Real time analyses for the Internet of things (IoT)
Based on current forecasts, by the year 2020, 24-30 billion electronic devices will be connected to the Internet. Deployed into this IoT scenario, Stream Analytics allows you to analyse queries in real-time for data streams generated by smartphones, consumer electronics, sensors, websites, social media, infrastructure systems and connected cars.
With Stream Analytics, decisions are no longer based on human interpretations and evaluations, but on automated, real-time calculations. Furthermore, considerably more information and thus more useable knowledge are taken into account, because data from all available internal and external sources (so-called data silos) are brought together and combined (correlation-based Big Data analyses).
Where is Stream Analytics used?
- Implementation of real-time analyses for Internet of Things (IoT) solutions
- Implementation of mission-critical forecast results with a high degree of speed and reliability (stream of millions of events per second)
- Generation of real-time dashboards and alerts using data generated by devices and applications
- Using machine learning spot pattern recognition undetectable by humans, (e.g. for real-time fraud detection)
- Personalised stock trading analyses and alarms as offered by financial institutions
- Warnings in CRM programs if customers do not respond within a given time window
In order to be successful in highly competitive markets, companies need a flexible, reliable and cost-effective way to perform such event-driven real-time streaming data analyses themselves.
Real-Time versus Streaming Analytics
It is important to distinguish between "real-time analytics" and "Streaming Analytics".
Normally, "real-time business analytics" refers to a system that provides answers within a certain narrowly defined time frame. Exchange systems are a classic example of these types of systems. Results are delivered within a guaranteed response time or as a result of a fixed deadline.
Streaming Analytics, however, is different. Stream processing refers to the on-going calculation of data that is continuously flowing through a system. Unlike "real-time analysis", there are no specific deadlines or tolerances used in processing the stream. The output of a stream processing system does not have a fixed time frame.
Analytics for the IoT era
When working with IoT analytics, real-time Streaming Analytics plays a central role in the overall process. IoT analytics requires actions that record events in real-time, correlate different data streams and compare streams with historical values and models. It detects anomalies, transforms incoming data, triggers an alarm when a specific error or state occurs in the stream and displays this real-time data in a dashboard.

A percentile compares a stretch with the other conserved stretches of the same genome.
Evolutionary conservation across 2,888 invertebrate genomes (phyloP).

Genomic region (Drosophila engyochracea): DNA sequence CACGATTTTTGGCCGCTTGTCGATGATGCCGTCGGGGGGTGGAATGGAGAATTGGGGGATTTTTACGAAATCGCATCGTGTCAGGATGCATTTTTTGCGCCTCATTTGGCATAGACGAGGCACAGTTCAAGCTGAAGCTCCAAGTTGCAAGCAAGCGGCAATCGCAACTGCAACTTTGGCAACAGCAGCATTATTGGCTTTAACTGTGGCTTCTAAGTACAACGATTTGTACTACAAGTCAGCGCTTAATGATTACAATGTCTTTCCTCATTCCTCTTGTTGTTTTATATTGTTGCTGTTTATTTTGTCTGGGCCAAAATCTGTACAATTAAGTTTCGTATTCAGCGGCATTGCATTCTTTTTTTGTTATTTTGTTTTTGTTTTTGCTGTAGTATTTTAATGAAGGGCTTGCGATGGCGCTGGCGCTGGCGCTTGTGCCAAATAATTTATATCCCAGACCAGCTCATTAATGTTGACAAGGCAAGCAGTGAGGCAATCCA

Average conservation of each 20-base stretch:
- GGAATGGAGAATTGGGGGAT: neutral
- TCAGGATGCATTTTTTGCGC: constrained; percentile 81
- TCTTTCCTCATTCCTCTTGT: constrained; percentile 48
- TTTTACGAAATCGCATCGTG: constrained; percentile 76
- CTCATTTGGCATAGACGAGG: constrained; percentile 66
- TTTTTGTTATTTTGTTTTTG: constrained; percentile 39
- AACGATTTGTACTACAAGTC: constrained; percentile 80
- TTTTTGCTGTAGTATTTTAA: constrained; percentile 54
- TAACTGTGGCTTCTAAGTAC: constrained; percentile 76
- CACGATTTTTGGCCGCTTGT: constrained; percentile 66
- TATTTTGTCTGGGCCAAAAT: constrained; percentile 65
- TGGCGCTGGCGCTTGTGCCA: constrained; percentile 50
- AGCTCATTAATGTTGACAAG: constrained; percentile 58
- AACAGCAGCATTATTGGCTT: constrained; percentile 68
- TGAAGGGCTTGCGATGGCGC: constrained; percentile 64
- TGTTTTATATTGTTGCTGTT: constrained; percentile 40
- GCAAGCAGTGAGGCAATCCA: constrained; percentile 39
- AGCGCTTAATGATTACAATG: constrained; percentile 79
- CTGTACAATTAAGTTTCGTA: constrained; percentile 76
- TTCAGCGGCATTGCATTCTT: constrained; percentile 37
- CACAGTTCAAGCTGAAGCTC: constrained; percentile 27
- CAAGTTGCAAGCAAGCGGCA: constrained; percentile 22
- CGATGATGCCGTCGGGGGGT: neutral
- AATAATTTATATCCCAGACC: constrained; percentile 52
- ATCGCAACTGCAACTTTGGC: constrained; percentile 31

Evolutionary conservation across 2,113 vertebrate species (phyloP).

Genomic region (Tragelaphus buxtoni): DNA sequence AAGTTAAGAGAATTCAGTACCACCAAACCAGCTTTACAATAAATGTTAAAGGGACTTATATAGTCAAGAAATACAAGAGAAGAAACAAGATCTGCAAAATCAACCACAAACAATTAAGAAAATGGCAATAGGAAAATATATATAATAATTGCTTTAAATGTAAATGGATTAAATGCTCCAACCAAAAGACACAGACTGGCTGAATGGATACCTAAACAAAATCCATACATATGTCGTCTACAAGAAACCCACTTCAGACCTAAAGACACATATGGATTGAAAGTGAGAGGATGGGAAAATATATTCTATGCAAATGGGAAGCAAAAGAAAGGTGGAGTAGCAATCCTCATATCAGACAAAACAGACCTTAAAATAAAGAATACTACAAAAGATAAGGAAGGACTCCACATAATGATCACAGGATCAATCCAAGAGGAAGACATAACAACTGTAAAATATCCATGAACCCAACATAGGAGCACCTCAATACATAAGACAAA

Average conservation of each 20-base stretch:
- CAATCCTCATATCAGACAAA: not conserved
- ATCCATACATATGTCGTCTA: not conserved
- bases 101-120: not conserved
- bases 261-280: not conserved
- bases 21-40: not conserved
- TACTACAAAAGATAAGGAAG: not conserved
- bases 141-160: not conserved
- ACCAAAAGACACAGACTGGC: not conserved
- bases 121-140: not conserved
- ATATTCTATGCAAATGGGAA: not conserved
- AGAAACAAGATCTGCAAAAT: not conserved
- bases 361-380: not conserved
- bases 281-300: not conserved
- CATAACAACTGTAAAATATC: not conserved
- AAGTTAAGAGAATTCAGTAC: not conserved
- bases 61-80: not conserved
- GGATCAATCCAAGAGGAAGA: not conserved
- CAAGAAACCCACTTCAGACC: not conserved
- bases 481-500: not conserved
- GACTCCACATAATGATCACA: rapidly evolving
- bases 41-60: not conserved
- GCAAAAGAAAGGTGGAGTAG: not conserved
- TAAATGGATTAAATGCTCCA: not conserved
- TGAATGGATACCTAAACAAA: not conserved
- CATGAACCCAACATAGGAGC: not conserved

Scenario 1: Real-time fraud detection in telecommunications
Telecommunications companies have to deal with a large volume of incoming call data. A typical profile of requirements for a fraud detection analytics system might look like this:
- Reduce the amount of incoming data to a manageable quantity and provide customer insights based on their usage time and geographical region
- Recognise SIM card fraud in real-time (e.g. simultaneous calls from the same person, but in different geographical regions) so that the customer can be informed quickly or the service can be switched off immediately
The technology for such real-time anomaly detection as used in this telecommunications example would be equally suitable for detecting fraud such as you might find in credit card or identity theft scenarios.
Scenario 2: Analysing process data from IoT devices
Market-ready Industry 4.0 applications such as Predictive Maintenance have strongly placed the manufacturing industry's focus on production IT: machines and production equipment that independently exchange information, control each other, and provide independent maintenance make factories smarter. Take, for example, an industrial automation company that has completely automated its manufacturing process. Its machines have sensors that record data streams in real time. In this scenario, a production manager needs real-time views of the sensor data so he can search for patterns and react accordingly. This is where Pentaho comes in, because it can be used to find interesting patterns in the incoming data stream.
Companies that can react to the incoming flood of data in real time dramatically improve their efficiency and distinguish themselves on the market. Pentaho Stream Analytics gives you this power, because it can process millions of events per second.
By combining descriptive and predictive analyses with prescriptive analyses (and starting from a predefined goal), the necessary measures to achieve these goals can be automated using Streaming Analysis.
The results of these exact, automated real-time decisions are independently integrated into the intelligent front ends and operational processes by the system. Machine learning based on, for example, Apache Spark, allows continuous optimisation of processes in all conceivable areas – completely without any human intervention, if desired.
The combination of streaming analytics in real-time with predictive analytics based on historical analyses allows companies to make decisions and take actions that dramatically increase the business value of IoT use cases.
The high volume of real-time data provides great potential for new insights into business processes that can be used to increase revenue, reduce costs and risks and increase operational efficiency.